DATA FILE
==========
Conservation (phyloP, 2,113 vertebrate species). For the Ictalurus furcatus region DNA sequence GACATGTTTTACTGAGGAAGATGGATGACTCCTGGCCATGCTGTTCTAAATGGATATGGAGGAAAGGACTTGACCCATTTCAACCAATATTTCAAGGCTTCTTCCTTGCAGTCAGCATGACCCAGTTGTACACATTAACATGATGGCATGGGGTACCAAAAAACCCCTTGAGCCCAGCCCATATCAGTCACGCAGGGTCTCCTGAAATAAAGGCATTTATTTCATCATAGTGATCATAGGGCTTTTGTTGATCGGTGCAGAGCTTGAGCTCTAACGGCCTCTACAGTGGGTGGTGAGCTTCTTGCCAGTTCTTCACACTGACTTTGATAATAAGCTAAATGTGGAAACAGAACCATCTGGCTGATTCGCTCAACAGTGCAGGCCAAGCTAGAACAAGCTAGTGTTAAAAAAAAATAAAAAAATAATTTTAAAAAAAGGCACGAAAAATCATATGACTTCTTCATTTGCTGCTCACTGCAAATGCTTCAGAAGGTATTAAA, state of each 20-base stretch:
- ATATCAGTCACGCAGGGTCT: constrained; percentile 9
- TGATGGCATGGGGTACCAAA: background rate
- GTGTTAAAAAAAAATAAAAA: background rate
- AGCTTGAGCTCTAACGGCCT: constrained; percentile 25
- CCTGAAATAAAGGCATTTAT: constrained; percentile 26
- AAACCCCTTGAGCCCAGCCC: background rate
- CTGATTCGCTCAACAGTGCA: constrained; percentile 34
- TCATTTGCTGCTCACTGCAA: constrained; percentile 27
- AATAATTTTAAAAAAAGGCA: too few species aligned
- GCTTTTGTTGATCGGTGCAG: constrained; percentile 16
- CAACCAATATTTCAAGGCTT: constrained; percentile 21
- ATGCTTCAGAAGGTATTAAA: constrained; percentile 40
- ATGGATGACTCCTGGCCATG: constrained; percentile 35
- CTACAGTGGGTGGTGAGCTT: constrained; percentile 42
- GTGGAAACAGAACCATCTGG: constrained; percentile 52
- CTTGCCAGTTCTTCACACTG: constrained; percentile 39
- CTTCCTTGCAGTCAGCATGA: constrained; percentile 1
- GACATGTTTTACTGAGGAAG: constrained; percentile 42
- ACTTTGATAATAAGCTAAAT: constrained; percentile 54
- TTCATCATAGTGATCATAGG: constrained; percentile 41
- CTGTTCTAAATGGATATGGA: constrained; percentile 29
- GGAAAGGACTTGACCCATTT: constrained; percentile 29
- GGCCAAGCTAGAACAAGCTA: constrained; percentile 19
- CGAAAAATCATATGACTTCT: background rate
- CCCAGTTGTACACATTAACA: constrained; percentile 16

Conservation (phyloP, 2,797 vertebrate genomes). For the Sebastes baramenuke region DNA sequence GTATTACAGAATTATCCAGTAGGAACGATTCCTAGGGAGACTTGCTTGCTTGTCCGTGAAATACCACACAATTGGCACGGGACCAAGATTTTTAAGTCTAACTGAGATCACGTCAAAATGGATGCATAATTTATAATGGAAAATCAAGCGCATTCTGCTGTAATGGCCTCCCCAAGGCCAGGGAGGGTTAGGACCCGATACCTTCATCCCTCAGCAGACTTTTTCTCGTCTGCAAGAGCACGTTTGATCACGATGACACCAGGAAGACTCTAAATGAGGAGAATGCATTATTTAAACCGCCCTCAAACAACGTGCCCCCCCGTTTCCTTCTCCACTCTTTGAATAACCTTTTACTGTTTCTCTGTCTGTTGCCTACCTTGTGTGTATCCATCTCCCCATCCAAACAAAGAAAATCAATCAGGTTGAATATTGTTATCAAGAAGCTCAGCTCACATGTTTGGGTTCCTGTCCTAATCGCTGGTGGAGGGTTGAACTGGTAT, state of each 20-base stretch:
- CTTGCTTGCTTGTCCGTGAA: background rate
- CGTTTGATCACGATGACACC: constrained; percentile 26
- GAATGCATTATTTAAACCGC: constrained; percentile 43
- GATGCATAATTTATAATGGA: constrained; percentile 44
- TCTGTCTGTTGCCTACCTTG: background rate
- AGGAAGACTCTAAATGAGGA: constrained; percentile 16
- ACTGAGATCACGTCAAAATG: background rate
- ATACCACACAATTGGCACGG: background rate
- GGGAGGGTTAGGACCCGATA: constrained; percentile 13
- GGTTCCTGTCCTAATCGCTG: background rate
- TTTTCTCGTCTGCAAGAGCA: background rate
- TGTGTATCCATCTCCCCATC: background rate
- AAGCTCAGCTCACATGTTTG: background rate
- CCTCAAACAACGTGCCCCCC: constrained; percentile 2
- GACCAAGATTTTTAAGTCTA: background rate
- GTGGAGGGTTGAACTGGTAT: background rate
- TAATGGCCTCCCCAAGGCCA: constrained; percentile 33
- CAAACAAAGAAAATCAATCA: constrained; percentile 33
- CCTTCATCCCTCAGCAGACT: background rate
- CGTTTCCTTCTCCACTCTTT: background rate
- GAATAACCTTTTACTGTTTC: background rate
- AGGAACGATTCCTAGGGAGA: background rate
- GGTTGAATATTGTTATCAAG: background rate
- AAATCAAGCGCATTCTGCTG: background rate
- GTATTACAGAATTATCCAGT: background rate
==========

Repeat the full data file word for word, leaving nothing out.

Conservation (phyloP, 2,113 vertebrate species). For the Ictalurus furcatus region DNA sequence GACATGTTTTACTGAGGAAGATGGATGACTCCTGGCCATGCTGTTCTAAATGGATATGGAGGAAAGGACTTGACCCATTTCAACCAATATTTCAAGGCTTCTTCCTTGCAGTCAGCATGACCCAGTTGTACACATTAACATGATGGCATGGGGTACCAAAAAACCCCTTGAGCCCAGCCCATATCAGTCACGCAGGGTCTCCTGAAATAAAGGCATTTATTTCATCATAGTGATCATAGGGCTTTTGTTGATCGGTGCAGAGCTTGAGCTCTAACGGCCTCTACAGTGGGTGGTGAGCTTCTTGCCAGTTCTTCACACTGACTTTGATAATAAGCTAAATGTGGAAACAGAACCATCTGGCTGATTCGCTCAACAGTGCAGGCCAAGCTAGAACAAGCTAGTGTTAAAAAAAAATAAAAAAATAATTTTAAAAAAAGGCACGAAAAATCATATGACTTCTTCATTTGCTGCTCACTGCAAATGCTTCAGAAGGTATTAAA, state of each 20-base stretch:
- ATATCAGTCACGCAGGGTCT: constrained; percentile 9
- TGATGGCATGGGGTACCAAA: background rate
- GTGTTAAAAAAAAATAAAAA: background rate
- AGCTTGAGCTCTAACGGCCT: constrained; percentile 25
- CCTGAAATAAAGGCATTTAT: constrained; percentile 26
- AAACCCCTTGAGCCCAGCCC: background rate
- CTGATTCGCTCAACAGTGCA: constrained; percentile 34
- TCATTTGCTGCTCACTGCAA: constrained; percentile 27
- AATAATTTTAAAAAAAGGCA: too few species aligned
- GCTTTTGTTGATCGGTGCAG: constrained; percentile 16
- CAACCAATATTTCAAGGCTT: constrained; percentile 21
- ATGCTTCAGAAGGTATTAAA: constrained; percentile 40
- ATGGATGACTCCTGGCCATG: constrained; percentile 35
- CTACAGTGGGTGGTGAGCTT: constrained; percentile 42
- GTGGAAACAGAACCATCTGG: constrained; percentile 52
- CTTGCCAGTTCTTCACACTG: constrained; percentile 39
- CTTCCTTGCAGTCAGCATGA: constrained; percentile 1
- GACATGTTTTACTGAGGAAG: constrained; percentile 42
- ACTTTGATAATAAGCTAAAT: constrained; percentile 54
- TTCATCATAGTGATCATAGG: constrained; percentile 41
- CTGTTCTAAATGGATATGGA: constrained; percentile 29
- GGAAAGGACTTGACCCATTT: constrained; percentile 29
- GGCCAAGCTAGAACAAGCTA: constrained; percentile 19
- CGAAAAATCATATGACTTCT: background rate
- CCCAGTTGTACACATTAACA: constrained; percentile 16

Conservation (phyloP, 2,797 vertebrate genomes). For the Sebastes baramenuke region DNA sequence GTATTACAGAATTATCCAGTAGGAACGATTCCTAGGGAGACTTGCTTGCTTGTCCGTGAAATACCACACAATTGGCACGGGACCAAGATTTTTAAGTCTAACTGAGATCACGTCAAAATGGATGCATAATTTATAATGGAAAATCAAGCGCATTCTGCTGTAATGGCCTCCCCAAGGCCAGGGAGGGTTAGGACCCGATACCTTCATCCCTCAGCAGACTTTTTCTCGTCTGCAAGAGCACGTTTGATCACGATGACACCAGGAAGACTCTAAATGAGGAGAATGCATTATTTAAACCGCCCTCAAACAACGTGCCCCCCCGTTTCCTTCTCCACTCTTTGAATAACCTTTTACTGTTTCTCTGTCTGTTGCCTACCTTGTGTGTATCCATCTCCCCATCCAAACAAAGAAAATCAATCAGGTTGAATATTGTTATCAAGAAGCTCAGCTCACATGTTTGGGTTCCTGTCCTAATCGCTGGTGGAGGGTTGAACTGGTAT, state of each 20-base stretch:
- CTTGCTTGCTTGTCCGTGAA: background rate
- CGTTTGATCACGATGACACC: constrained; percentile 26
- GAATGCATTATTTAAACCGC: constrained; percentile 43
- GATGCATAATTTATAATGGA: constrained; percentile 44
- TCTGTCTGTTGCCTACCTTG: background rate
- AGGAAGACTCTAAATGAGGA: constrained; percentile 16
- ACTGAGATCACGTCAAAATG: background rate
- ATACCACACAATTGGCACGG: background rate
- GGGAGGGTTAGGACCCGATA: constrained; percentile 13
- GGTTCCTGTCCTAATCGCTG: background rate
- TTTTCTCGTCTGCAAGAGCA: background rate
- TGTGTATCCATCTCCCCATC: background rate
- AAGCTCAGCTCACATGTTTG: background rate
- CCTCAAACAACGTGCCCCCC: constrained; percentile 2
- GACCAAGATTTTTAAGTCTA: background rate
- GTGGAGGGTTGAACTGGTAT: background rate
- TAATGGCCTCCCCAAGGCCA: constrained; percentile 33
- CAAACAAAGAAAATCAATCA: constrained; percentile 33
- CCTTCATCCCTCAGCAGACT: background rate
- CGTTTCCTTCTCCACTCTTT: background rate
- GAATAACCTTTTACTGTTTC: background rate
- AGGAACGATTCCTAGGGAGA: background rate
- GGTTGAATATTGTTATCAAG: background rate
- AAATCAAGCGCATTCTGCTG: background rate
- GTATTACAGAATTATCCAGT: background rate